Bernard McGuirk had a new running partner on Friday's show, with John Gibson sitting in for Greg Gutfeld. They scrutinized Time magazine's cover illustration of a menacing-looking Chris Christie. "Time Magazine is a dead mag walking," McGuirk said, "it's about as relevant as Mother Jones magazine or Phil Donohue. But as far as the picture goes, it's amusing. He looks like he's sitting in a small room with Al Roker getting gastric bypass advice." Gibson theorized that Time's editors are trying to boost Christie. "This is part of the East Coast Christie love-fest that's going on. Everybody loves Tony Soprano, so why wouldn't they love Chris Christie looking like Tony Soprano? This is all part of making him even more popular as he runs for reelection." The boys turned to Lance Armstrong, who is expected to come clean about his drug use in an upcoming interview with Oprah Winfrey. "There's no reason to go on Oprah except to admit, apologize, and ask for forgiveness," Gibson said. "He's going to say, 'It was my drive to win and I had cancer and I'm so sorry.' Oprah's going to forgive him." McGuirk joked that Armstrong may try flattery. "He's going to tell Oprah how thin she looks and tell her that Katie Couric, Ellen DeGeneres, and Anderson Cooper together couldn't carry her jock."

Returning for a second segment, McGuirk and Gibson talked about ESPN sportscaster Brent Musberger, who gushed over a beauty queen in the stands during last week's college championship game. "This is vastly overblown," Gibson said, "and there was no reason for ESPN for apologize. This is 'age-ism,' an old guy like Musberger shouldn't be seen lech-ing out about young girls." McGuirk cited it as another example of media hypocrisy. "The culture is so hyper-sexualized, vulgarity is celebrated and embraced, and these thumb-sucking, spineless ESPN executives should be ashamed of themselves."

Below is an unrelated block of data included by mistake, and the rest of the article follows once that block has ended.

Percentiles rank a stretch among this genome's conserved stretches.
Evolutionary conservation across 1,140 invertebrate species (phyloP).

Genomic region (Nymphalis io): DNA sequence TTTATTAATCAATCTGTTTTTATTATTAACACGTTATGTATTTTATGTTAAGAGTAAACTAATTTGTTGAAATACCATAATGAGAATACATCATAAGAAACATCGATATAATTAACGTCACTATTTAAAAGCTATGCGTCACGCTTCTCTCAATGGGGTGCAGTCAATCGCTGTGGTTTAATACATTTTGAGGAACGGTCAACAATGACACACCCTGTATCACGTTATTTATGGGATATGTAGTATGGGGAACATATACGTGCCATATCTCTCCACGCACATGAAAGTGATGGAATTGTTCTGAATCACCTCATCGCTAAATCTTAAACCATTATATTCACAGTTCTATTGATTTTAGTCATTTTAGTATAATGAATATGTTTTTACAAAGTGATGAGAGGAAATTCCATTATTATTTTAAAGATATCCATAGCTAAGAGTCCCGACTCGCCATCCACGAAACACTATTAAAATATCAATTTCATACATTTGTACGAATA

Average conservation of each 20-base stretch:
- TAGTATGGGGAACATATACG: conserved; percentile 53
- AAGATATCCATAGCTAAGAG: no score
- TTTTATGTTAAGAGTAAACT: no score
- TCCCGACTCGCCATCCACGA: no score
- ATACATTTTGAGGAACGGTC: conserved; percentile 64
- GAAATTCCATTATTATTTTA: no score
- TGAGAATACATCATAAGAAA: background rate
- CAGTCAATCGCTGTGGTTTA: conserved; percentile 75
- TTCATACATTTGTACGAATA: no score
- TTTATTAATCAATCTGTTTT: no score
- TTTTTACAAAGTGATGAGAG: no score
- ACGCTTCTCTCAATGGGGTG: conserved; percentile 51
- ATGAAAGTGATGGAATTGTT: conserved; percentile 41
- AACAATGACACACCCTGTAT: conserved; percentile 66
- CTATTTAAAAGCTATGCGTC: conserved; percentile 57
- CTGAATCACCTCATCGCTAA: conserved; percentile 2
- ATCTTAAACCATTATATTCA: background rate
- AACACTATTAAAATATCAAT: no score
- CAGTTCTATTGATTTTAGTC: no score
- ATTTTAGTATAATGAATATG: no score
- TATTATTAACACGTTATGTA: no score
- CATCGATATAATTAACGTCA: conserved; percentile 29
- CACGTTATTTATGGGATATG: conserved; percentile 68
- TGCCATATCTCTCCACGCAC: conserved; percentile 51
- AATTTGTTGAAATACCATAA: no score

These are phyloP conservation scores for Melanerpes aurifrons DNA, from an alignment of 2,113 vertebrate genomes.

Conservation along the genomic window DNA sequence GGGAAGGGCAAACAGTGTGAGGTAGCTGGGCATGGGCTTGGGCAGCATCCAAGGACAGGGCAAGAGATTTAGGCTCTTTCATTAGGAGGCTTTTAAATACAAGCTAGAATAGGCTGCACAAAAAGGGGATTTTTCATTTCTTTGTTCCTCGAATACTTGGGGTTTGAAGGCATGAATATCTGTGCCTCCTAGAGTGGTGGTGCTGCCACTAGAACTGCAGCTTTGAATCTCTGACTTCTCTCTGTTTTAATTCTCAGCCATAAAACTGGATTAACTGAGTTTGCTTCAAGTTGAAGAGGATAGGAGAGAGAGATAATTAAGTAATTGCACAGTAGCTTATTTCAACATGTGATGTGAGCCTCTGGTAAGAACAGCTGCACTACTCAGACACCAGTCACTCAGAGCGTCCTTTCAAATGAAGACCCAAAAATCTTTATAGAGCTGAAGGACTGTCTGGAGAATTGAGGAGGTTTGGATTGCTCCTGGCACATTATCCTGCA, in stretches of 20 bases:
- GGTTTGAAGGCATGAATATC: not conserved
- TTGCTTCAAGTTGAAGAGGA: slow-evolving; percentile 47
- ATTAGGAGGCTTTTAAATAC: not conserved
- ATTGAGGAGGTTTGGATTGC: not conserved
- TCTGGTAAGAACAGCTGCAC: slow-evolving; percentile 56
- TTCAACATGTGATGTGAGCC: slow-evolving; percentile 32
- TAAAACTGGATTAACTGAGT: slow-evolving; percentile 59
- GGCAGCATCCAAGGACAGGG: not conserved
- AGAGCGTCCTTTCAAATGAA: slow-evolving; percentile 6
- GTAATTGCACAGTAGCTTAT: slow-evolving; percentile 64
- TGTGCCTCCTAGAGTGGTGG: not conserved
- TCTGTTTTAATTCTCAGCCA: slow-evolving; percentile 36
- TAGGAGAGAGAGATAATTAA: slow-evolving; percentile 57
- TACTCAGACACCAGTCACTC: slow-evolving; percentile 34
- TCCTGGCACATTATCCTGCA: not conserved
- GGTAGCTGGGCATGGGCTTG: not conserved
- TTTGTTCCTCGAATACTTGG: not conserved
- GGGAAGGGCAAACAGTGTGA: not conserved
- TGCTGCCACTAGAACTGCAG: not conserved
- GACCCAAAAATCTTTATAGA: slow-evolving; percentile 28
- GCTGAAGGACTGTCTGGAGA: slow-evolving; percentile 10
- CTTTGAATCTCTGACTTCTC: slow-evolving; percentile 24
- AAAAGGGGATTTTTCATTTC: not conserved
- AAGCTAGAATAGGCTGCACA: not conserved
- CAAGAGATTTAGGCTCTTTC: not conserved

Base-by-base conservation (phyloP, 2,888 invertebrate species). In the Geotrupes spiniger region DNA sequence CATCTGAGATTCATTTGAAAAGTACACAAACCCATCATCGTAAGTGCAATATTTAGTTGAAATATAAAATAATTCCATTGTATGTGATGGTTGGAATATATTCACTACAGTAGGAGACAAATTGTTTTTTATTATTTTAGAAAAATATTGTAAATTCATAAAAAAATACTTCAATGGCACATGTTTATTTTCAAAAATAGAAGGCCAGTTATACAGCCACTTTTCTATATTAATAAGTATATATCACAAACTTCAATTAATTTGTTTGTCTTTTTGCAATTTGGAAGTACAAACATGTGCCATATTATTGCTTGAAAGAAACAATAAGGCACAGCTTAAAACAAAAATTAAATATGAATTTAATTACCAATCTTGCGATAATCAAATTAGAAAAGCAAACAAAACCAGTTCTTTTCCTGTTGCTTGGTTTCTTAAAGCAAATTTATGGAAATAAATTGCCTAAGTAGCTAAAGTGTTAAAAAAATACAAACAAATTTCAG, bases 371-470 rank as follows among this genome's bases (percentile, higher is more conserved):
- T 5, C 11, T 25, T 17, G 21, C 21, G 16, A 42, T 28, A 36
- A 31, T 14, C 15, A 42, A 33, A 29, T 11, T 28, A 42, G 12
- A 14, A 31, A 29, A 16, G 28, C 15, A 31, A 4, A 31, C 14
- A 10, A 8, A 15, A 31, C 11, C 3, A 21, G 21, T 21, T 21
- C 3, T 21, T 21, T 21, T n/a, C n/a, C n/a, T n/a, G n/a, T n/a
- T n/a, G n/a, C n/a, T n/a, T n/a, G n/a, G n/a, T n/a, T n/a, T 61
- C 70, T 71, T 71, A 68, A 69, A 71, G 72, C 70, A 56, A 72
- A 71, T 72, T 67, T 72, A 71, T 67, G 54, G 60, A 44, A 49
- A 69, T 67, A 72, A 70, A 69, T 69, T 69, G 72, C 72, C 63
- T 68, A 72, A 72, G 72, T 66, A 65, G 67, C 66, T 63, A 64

Factor Words of the Day
Viewers sound off
Ron Yates, Champaign, IL: "Bill, your Talking Points perfectly summed up the current status of our country. The president is accumulating more power and the people are not paying attention."

Betty Santos, Albuquerque, NM: "Where does it all end? We have military people coming back home with serious injuries and the taxpayer is being forced to pay a million dollars to give a convicted killer a sex change operation? I am shocked and disgusted."

Tim Kelley, Rapid City, SD: "Bill, you stated that you would like to dine with Jesus. Would you tell him your thoughts on hair length and ponytails on men?"
From the feet of babes
If you need a dose of laughter and good cheer, take a look at the Internet video showing a 17-month-old toddler joining his father on stage and dancing up a storm.